Kinross is mining a significant amount of gold. Kinross mines 2.8 ounces compared to Goldcorp's 2.5 million ounces in 2011. The difference is that Kinross has costs on each ounce three times higher than Goldcorp, and trades at a price four times lower. That said, when gold starts to appreciate, Kinross will continue to see record earnings.

If you examine the book value for Kinross before the goodwill impairment charge Kinross took in Q4 2011, Kinross had an excessively large amount of goodwill in relation to total assets in comparison with other similar gold miners. (See chart below.)

After a thorough investigation valuating gold companies, I have reached the conclusion that goodwill in gold producers' balance sheets doesn't have nearly the same amount of "pull" as in other industries. Companies who had a higher relation of goodwill / assets traded at significant discounts and Kinross fits this model. (See chart below.) Nonetheless, the $2.9 billion dollar non-cash goodwill impairment charge (which caused the stock to drop about 20%) could be expected. However, the price of the stock is now trading at or near book value when you factor in the current goodwill of the stock which according to my chart is $11.21.

If you strip out goodwill entirely from the balance sheet you still come up with a book value of $8.20. This is on a mid cap established gold producer with 10 operational mines earning .80 cents a year. Just the earnings without any cash in the bank would justify the current price. When goodwill is factored you have a stock trading below book value. Looking at Kinross from a financial perspective, earning $.80 cents this year, with a stock price at near or below book value, creates a great value play. In either case with or without goodwill the valuation looks great.

RELATIVE VALUES
(Before Kinross' $2.9b Goodwill Charge)

Company

Price Of Stock

Dividend %

Total Assets

Total Liabilities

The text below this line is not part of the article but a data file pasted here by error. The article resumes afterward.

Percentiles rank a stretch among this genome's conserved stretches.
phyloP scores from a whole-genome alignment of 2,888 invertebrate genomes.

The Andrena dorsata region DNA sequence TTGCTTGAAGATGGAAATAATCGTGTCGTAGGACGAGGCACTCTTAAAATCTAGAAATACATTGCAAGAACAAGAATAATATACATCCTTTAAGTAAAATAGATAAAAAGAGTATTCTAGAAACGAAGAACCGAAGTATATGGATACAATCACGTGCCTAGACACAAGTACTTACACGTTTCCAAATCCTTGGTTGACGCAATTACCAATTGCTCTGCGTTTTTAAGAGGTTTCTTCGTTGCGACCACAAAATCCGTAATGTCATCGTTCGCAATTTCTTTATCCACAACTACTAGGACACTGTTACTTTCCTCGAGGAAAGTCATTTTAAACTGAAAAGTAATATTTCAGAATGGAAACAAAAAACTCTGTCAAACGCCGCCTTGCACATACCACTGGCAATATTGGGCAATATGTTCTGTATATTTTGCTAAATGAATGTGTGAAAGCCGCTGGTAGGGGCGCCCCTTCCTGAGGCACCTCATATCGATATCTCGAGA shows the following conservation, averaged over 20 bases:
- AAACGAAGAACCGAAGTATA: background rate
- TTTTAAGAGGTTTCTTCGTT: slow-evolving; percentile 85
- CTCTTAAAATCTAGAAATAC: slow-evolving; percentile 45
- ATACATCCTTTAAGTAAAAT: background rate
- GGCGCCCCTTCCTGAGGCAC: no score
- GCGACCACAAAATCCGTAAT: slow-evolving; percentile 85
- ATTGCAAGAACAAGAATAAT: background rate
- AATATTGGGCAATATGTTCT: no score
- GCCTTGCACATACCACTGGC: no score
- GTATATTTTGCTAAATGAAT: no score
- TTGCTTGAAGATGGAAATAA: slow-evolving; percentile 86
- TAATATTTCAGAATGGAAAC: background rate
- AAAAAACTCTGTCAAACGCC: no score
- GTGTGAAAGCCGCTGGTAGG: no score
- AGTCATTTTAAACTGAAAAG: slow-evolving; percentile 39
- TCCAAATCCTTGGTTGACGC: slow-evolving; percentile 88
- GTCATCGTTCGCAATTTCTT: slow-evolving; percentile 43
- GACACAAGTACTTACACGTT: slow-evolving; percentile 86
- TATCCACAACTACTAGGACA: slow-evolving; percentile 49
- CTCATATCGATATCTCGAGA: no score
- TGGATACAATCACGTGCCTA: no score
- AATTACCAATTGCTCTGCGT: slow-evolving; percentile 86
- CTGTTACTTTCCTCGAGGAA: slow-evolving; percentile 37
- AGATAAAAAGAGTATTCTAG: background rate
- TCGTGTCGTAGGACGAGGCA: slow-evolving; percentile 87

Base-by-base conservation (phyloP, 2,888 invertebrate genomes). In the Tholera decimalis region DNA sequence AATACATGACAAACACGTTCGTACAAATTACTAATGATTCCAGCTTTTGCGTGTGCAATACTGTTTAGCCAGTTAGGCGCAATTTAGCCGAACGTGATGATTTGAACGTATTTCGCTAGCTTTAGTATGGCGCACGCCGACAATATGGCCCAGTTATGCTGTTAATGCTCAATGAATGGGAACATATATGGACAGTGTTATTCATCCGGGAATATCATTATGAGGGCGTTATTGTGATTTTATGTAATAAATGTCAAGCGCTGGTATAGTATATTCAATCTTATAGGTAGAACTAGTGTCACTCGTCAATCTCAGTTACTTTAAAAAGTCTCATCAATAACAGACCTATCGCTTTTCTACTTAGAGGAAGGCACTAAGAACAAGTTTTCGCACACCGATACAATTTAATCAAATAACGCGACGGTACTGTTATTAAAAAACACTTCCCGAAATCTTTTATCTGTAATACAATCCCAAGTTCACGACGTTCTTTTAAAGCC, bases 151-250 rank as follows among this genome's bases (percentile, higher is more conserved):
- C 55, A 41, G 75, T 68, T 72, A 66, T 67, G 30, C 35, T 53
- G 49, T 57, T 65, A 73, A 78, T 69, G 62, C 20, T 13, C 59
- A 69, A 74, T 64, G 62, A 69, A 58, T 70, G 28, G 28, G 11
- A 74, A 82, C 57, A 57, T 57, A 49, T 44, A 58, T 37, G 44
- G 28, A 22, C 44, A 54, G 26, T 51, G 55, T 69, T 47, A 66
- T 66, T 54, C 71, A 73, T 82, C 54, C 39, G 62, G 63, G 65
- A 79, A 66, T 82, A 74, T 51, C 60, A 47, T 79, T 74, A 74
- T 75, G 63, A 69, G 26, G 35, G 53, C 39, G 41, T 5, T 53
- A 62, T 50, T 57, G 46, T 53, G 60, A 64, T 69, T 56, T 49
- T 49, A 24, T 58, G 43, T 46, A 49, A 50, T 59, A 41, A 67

Assets - Liabilities

Total Common Shares

Goodwill

Book Value

Book Value W/o Goodwill

EPS / year

Difference in price w Goodwill

Difference in price w/o Goodwill

Difference in Price % without goodwill

Yamana (AUY)

$17.40

1.18%

10552.03

3244.98

7307.05

745.66

71.13

$9.80

9.70405

0.8

$7.60

$7.70

126.09%

Barrick Gold

$49.50

1.20%

46827

24452

22375

999.8

9557

$22.38

12.8206

4

$27.12

$36.68

286.10%

Goldcorp

$49.24

1.10%

29404

8543

20861

809.73

762

$25.76

24.8219

2.2

$23.48

$24.42

98.37%

Newmont Mining (NEM)

$61.51

2.28%

29139

15279

13860

494.82

188

$28.01

27.6302

4.5

$33.50

$33.88

122.62%

Kinross Gold

$11.66

1.03%

18847.8

3754.2

15093.6

1137.35

6357.9

$13.27

7.68075

0.8

-$1.61

$3.98

51.81%

RELATIVE VALUES
(After Kinross' $2.9b Goodwill Charge)

Company

Price Of Stock

Dividend %

Total Assets

Total Liabilities

Assets - Liabilities

Total Common Shares

Goodwill

Book Value

Book Value W/o Goodwill

EPS / year

Difference in price w Goodwill

Difference in price w/o Goodwill

Difference in Price % without goodwill

Yamana

$17.40

1.18%

10552

3244.98

7307.05

745.66

71.13

$9.80

9.70

0.80

7.60

7.70

126.09%

Barrick Gold

$49.50

1.20%

46827

24452

22375

999.8

9557

$22.38

12.82

4.00

27.12

36.68

286.10%

Goldcorp

$49.24

1.10%

29404

8543

20861

809.73

762

$25.76

24.82

2.20

23.48

24.42

98.37%

Newmont Mining

$61.51

2.28%

29139

15279

13860

494.82

188

$28.01

27.63

4.50

33.50

33.88

122.62%

Kinross Gold

$11.66

1.03%

16508.8

3754.2

12754.6

1137.35

3420

$11.21

8.21

0.80

0.45

3.45

42.07%

Icing On The Cake
If you were to define conservative management you would say the name Kinross, and I don't blame management for a second. Management continues to be highly criticized for the Red Back acquisition which was done to purchase the Tasiast mine. At the time the mine was expected to have 8-9 million ounces of gold and since the studies have come in, Kinross is saying the gold deposits are looking more like 12 million. Despite this, the street is still ripping management apart for over-paying for this asset.